This resource is a test bank of assessment items in True/False, Multiple Choice, and Short Answer formats that are provided for each of the Project ALERT Core (Lessons 1-11). You can choose from these items to create lesson-based assessments, a Project ALERT unit test, and/or for part of a course exam that may include an assessment of the students' success using the Project ALERT curriculum.
This site is a collection of short videos warning viewers of the dangers of drinking and driving. This Buzzed Driving Prevention campaign effort prompts people to examine their own warning signs of impairment and take responsibility for their decisions behind the wheel by reminding them: If you need to do something to make yourself feel okay to drive, you're not okay to drive.
Cigarettes aren’t good for us. That’s hardly news -- we’ve known about the dangers of smoking for decades. But how exactly do cigarettes harm us, and can our bodies recover if we stop? Krishna Sudhir details what happens when we smoke -- and when we quit.
Vaping is the act of inhaling an aerosol created by an e-cigarette or similar device. The term "vaping" misleads the user into thinking they are inhaling a vapor and something potentially safe or at least harmless. This is just one reason why the NFHS, with support from the Office of the U.S. Surgeon General, has created Understanding Vaping and E-cigarettes. This course helps dispel such misconceptions and highlights specific risks such as nicotine addiction for youth who try vaping and e-cigarettes.
Social Media for Students has been designed to give students the information that they need to develop responsible social media habits. This course illustrates the long-term consequences that irresponsible social media usage can have on a student’s educational, athletic, and professional careers. It shows students ways in which they can use social media to promote their team, school, community, and their own personal brand. Social media has turned every user into a mass communicator. Learning how to skillfully and safely utilize it now, will greatly help you as you continue to use social media in the future.
This is a library of downloadable resources focused on the topic of cyberbullying. These resources are in PDF format and are easily downloadable. These resources are geared towards educators.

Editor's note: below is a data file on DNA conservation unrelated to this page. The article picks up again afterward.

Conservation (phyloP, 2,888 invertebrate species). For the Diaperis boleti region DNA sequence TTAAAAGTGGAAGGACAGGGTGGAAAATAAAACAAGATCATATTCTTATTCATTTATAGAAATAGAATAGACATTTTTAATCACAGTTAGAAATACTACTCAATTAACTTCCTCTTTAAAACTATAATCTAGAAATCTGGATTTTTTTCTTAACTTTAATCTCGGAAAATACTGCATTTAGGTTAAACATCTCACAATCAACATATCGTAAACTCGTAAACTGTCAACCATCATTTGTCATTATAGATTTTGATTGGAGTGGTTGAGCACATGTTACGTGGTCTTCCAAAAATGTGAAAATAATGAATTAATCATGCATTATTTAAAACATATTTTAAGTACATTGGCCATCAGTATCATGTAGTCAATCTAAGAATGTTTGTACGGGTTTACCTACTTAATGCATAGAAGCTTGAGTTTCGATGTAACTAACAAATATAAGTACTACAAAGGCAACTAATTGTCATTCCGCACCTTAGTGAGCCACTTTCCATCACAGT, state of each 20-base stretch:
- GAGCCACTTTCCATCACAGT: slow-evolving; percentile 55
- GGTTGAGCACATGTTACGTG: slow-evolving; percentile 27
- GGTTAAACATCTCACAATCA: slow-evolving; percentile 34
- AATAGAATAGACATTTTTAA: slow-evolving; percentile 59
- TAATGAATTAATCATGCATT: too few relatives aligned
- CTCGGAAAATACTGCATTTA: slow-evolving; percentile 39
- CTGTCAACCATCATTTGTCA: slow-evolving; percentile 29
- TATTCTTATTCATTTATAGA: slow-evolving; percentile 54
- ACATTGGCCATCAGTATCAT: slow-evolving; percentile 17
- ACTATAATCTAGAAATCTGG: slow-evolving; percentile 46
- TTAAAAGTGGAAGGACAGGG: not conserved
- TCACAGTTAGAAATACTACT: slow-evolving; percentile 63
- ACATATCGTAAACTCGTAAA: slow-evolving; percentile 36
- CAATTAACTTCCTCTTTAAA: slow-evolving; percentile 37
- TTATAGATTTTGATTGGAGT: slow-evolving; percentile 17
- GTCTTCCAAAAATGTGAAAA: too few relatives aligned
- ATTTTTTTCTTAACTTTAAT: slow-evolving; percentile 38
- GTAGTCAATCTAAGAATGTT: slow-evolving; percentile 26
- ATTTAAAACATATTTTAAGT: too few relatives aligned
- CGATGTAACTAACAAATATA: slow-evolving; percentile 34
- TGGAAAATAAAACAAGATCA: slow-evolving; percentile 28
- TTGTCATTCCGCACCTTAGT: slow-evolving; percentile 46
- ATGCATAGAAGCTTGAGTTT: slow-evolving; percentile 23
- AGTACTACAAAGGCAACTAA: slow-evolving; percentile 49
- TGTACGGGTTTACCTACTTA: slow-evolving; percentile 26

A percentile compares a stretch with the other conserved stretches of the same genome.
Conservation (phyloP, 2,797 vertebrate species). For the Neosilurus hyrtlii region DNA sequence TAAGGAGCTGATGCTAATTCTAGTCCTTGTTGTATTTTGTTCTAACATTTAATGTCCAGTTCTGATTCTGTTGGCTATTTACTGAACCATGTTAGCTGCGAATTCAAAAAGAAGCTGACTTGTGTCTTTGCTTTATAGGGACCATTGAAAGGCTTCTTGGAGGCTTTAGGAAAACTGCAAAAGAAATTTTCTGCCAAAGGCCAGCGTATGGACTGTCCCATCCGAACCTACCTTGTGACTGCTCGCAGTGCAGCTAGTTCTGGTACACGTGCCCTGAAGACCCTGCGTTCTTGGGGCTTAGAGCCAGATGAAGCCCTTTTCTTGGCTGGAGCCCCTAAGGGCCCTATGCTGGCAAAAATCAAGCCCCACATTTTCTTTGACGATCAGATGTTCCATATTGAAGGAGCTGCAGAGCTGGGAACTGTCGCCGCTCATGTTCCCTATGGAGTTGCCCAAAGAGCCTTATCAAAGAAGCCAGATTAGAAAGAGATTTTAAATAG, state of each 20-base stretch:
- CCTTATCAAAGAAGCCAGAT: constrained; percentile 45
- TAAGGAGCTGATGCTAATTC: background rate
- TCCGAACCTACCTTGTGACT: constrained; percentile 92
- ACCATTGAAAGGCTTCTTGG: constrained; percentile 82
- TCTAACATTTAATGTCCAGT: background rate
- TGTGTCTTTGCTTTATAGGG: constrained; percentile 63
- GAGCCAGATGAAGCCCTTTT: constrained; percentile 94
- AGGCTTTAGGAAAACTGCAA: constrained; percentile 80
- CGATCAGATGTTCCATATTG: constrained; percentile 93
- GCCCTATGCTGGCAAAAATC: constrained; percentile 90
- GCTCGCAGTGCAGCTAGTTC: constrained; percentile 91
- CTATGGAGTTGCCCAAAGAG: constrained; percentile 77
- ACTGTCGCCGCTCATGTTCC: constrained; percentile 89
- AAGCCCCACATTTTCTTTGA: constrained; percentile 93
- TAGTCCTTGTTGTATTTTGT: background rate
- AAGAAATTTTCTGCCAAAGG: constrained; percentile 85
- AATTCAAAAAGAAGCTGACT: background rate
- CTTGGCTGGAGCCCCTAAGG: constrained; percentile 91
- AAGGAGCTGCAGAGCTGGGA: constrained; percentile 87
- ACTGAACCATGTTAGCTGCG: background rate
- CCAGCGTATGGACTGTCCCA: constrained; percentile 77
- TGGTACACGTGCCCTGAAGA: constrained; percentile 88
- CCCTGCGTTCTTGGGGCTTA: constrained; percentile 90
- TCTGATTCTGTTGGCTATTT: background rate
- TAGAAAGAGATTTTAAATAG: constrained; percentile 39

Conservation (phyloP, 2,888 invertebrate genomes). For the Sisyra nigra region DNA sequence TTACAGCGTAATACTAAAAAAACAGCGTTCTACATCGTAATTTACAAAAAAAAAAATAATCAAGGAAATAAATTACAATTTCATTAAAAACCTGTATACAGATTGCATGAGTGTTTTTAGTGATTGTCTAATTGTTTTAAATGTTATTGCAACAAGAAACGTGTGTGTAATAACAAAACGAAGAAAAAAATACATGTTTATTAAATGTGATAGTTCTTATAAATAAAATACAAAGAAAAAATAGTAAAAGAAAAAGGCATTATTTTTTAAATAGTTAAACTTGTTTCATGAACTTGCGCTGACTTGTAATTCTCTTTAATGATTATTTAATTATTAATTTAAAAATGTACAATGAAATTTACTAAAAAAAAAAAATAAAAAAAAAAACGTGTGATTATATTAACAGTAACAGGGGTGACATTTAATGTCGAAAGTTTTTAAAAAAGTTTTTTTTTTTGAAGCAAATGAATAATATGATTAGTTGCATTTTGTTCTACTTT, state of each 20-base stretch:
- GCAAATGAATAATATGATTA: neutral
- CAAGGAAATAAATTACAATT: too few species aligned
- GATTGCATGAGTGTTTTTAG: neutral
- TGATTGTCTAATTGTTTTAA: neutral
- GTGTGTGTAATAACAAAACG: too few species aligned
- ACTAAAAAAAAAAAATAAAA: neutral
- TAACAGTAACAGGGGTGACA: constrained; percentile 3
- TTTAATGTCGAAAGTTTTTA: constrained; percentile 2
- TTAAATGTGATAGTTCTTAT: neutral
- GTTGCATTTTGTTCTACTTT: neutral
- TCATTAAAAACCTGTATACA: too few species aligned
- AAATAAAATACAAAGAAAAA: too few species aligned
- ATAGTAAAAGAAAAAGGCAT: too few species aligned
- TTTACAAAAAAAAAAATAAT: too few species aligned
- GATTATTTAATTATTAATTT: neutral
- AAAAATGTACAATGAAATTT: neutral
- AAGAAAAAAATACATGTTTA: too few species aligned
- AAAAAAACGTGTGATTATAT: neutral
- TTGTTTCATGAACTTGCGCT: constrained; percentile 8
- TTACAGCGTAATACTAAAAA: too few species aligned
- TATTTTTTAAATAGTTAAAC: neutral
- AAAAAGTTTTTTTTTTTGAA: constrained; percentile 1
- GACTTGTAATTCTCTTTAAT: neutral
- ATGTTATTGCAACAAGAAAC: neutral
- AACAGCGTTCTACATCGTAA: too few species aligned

Students will combine a study of facts regarding tobacco with a survey of their peers' attitudes and experiences to create a schoolwide smoking prevention campaign. The objective is to understand facts about smoking and use those facts to impact the entire school population.
Cyber-bullying is where one or more children targets another through technology such as the Internet, cell phones, or other devices to threaten, harass, or embarrass another child. Cyber-bullying goes beyond just bullying because it can follow you home. You can stop cyber-bullying by not responding to any of it, saving the evidence, and reporting it. This video can be played during a lesson on internet safety.
The film module spotlights Darlene's story and the educational opportunities and challenges for young parents and their children.
This is a free video resource from PBS LearningMedia about opioid addiction. In this video segment from Understanding the Opioid Epidemic, students will watch the story of Michael Israel and learn how he became addicted to prescription painkillers. In this video, to be used with the program Understanding the Opioid Epidemic, students will explore the misconception of safety associated with prescription opioid painkillers. They will understand the differences between prescription drug use, misuse, and abuse.
This alignment results from the ALEX Health/PE COS Resource Alignment Summit.
This online resource is the National Drug and Alcohol IQ Challenge quiz about alcohol and drug use. This quiz is online but does have print and Spanish versions.
In this video segment from Understanding the Opioid Epidemic, students will learn the historical context behind the current opioid epidemic. Prior to the mid-90s, when pharmaceutical companies began telling physicians that opioid pain relievers were safe, the use of opioids to treat pain was limited. Teachers have access to various support materials on this site about the opioid epidemic.